2004-10-01 / Columnists

Notes On Consumer Affairs

Audrey Pheffer
Audrey Pheffer Not only was “Shop Around” a hit for Smokey Robinson and the Miracles, it is sage advice for consumers. This is just one sound piece of advice, among many necessary steps, when purchasing goods and services. The Consumer Federation of America and the National Association of Consumer Agency Administrators survey various government consumer protection offices every year to see which purchases and transactions generate the largest number of consumer complaints. Often topping the list are automotive transactions such as auto sales, auto repair, and auto leasing. As well, the list often includes home improvement contracts, credit and lending agreements, mail order and retail sales, and recently the purchase of household goods such as furniture, computers, and appliances. That does not necessarily mean that these transactions and purchases need be unpleasant as there are several steps that consumers can take to help ensure that things go smoothly.1

When first considering a purchase, it is a good idea to ask friends or family for recommendations. Their experiences may help you find exactly what you are looking for, or they could help you avoid unnecessary difficulty.

Also, it never hurts to be informed. Before setting foot in the store, you may want to review product safety tests as well as consumer reviews. Consumer Reports’ site at www.consumerreports.com and the Consumer Law Help Manual, available on the New York State Consumer Protection Board’s site at www.consumer. state. ny.us are helpful sources of such information.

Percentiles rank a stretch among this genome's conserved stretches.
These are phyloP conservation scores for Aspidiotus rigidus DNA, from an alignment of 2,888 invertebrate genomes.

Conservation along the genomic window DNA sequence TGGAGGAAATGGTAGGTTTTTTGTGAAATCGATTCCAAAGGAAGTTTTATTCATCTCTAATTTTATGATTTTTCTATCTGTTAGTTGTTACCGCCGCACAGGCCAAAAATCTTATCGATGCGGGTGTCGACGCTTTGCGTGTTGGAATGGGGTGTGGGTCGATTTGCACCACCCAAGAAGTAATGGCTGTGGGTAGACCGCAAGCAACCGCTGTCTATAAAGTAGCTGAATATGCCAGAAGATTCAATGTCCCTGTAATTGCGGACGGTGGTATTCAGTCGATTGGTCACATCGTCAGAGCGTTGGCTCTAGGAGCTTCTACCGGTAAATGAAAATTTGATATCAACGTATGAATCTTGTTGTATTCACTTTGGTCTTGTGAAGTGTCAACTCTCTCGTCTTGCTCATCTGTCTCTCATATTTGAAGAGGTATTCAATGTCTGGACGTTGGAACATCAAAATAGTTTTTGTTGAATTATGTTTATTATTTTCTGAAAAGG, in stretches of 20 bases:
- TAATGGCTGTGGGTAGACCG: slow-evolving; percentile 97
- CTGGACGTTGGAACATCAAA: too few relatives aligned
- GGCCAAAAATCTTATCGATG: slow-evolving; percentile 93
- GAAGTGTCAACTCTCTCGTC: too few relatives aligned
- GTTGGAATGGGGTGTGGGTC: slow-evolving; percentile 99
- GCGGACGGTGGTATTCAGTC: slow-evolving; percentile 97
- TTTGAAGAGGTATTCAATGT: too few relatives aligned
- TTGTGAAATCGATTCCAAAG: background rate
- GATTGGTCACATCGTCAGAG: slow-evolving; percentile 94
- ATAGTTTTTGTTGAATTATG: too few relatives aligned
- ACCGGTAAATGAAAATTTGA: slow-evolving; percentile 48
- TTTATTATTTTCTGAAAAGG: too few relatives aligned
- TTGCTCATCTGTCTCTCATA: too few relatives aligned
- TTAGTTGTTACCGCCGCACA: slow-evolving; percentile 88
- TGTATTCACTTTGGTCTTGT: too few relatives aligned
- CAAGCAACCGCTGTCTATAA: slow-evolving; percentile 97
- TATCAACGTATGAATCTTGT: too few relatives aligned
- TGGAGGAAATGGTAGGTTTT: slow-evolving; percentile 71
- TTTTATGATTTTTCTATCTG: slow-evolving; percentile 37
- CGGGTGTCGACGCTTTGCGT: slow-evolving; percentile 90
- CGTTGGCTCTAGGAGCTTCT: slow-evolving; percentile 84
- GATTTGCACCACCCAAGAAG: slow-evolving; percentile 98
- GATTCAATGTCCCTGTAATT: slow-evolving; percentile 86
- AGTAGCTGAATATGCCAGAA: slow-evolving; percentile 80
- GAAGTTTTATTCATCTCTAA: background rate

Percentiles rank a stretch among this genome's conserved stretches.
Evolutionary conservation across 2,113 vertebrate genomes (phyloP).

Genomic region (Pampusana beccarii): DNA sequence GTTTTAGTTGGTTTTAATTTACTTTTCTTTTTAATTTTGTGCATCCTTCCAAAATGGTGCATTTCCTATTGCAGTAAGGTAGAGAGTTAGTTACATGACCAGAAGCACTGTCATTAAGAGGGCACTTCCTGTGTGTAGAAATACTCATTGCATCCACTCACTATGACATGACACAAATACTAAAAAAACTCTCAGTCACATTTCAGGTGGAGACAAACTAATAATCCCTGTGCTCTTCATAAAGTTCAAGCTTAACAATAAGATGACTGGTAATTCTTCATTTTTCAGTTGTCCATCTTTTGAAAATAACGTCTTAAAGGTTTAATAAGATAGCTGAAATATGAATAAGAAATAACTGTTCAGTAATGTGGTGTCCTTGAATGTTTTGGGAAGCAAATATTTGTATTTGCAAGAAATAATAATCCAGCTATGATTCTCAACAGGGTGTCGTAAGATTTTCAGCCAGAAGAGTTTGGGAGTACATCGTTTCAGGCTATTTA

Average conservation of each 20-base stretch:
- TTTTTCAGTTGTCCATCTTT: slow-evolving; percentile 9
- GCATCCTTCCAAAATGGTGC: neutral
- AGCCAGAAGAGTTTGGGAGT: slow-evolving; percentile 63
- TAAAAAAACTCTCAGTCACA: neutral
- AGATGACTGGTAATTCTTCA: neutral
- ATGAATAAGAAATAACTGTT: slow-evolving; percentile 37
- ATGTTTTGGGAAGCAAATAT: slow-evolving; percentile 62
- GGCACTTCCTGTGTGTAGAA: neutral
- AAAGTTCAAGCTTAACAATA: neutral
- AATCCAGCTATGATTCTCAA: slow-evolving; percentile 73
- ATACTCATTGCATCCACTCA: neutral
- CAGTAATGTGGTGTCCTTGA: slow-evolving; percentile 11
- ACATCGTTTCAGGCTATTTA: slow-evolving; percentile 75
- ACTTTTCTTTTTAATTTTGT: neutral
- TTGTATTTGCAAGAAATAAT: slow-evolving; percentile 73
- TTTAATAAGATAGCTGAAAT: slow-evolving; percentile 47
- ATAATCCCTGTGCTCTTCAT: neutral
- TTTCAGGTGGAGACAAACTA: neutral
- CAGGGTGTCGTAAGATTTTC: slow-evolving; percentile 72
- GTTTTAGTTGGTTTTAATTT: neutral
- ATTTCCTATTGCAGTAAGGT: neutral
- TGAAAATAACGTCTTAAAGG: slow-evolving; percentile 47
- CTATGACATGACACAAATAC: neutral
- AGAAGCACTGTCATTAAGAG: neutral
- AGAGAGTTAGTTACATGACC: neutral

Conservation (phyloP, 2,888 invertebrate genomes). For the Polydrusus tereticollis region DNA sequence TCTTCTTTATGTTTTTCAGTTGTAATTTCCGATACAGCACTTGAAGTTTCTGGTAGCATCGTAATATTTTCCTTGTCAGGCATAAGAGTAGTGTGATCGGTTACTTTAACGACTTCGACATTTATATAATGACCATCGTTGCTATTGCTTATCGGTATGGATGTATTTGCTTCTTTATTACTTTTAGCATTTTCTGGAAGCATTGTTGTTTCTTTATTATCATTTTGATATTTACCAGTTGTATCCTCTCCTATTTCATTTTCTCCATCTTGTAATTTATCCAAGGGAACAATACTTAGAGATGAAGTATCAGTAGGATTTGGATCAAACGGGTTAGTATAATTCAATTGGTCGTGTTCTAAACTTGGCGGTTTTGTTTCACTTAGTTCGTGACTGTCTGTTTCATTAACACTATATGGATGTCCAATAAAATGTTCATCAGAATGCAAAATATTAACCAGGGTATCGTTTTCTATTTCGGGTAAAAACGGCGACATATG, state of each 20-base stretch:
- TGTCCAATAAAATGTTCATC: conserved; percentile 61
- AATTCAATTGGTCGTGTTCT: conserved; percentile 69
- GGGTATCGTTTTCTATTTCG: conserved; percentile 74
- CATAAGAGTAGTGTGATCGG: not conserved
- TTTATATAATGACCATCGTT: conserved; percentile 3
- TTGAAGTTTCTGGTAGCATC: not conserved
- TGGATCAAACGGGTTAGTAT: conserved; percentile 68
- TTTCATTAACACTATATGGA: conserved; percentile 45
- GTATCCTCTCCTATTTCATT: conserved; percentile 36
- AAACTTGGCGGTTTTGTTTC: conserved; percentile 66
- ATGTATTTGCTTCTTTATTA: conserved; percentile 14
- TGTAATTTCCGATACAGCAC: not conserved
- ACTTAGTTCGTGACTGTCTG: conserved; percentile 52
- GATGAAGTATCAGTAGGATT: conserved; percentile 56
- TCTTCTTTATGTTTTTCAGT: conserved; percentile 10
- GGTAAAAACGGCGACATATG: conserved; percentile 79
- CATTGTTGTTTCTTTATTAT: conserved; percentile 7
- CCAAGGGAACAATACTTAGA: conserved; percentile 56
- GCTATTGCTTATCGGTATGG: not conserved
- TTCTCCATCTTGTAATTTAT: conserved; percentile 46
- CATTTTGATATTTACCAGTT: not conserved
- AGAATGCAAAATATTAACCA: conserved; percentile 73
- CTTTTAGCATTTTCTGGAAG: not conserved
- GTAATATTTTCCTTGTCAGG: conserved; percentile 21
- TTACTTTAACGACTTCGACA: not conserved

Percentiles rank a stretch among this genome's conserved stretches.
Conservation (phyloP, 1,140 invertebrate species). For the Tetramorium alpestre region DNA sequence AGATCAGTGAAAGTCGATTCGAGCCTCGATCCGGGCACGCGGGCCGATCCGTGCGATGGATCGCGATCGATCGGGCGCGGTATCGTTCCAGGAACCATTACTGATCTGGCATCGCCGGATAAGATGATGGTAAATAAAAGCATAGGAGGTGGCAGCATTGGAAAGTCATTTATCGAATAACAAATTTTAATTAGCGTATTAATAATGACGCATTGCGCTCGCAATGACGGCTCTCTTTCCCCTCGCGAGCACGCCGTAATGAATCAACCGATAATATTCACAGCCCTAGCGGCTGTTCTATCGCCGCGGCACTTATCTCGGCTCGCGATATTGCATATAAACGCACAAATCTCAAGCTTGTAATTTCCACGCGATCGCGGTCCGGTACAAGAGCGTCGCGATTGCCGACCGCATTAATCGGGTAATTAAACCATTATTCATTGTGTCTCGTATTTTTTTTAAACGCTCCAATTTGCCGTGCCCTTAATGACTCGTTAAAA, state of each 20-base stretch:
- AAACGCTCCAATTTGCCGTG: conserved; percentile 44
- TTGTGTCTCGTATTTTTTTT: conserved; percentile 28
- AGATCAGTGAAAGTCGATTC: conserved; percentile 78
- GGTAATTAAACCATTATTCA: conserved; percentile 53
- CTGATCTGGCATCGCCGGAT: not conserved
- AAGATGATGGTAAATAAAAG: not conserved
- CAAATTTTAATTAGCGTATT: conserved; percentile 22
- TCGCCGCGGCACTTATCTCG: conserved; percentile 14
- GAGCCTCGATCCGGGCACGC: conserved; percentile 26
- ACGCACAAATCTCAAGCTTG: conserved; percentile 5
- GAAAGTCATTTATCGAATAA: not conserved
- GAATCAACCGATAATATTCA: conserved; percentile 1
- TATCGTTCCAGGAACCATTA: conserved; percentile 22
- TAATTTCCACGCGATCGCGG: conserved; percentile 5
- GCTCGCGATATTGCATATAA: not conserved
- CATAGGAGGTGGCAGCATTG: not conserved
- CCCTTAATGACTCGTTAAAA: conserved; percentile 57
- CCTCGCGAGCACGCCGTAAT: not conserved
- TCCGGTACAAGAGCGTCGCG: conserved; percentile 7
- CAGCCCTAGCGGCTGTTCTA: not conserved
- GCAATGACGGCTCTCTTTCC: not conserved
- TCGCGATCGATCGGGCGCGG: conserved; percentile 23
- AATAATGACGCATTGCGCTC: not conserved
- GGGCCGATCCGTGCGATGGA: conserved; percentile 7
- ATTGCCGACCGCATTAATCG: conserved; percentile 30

You can also review a company’s complaint record at your local Better Business Bureau and your local consumer affairs office. By checking the number of complaints filed, comparing the number of complaints filed to the company’s volume of business, and reviewing the company’s response to the filed complaints, you can get a good idea of the quality of the company’s customer service.

It is important to realize that salespeople generally make commissions. The more sales they make, the higher their commissions, which is why you should make your most important decisions in advance, and with plenty of outside information. Since prices can vary greatly, always be sure to check the prices available through other retailers. Decide what you want and how much you can afford to pay, and do not allow a salesperson to pressure you into making a different decision.

When making a purchase, review the seller’s return and refund polices. Read any contract that you have to sign, and review it thoroughly. Do not sign any contract with blank spaces, and make sure any verbal promises made by the seller are included in the contract.2 Also, be sure to review and retain a copy of the item’s warranties along with the contract and the receipt.

There are more resources available to help you research your purchases. The Federal Citizen Information Center (FCIC) offers a free consumer information catalog, which can be ordered by calling 1-800-FED-INFO, or through their website, www.pueblo. gsa.gov. The FCIC’s Consumer Action Website at www.consumeraction.gov also offers a great deal of consumer information.

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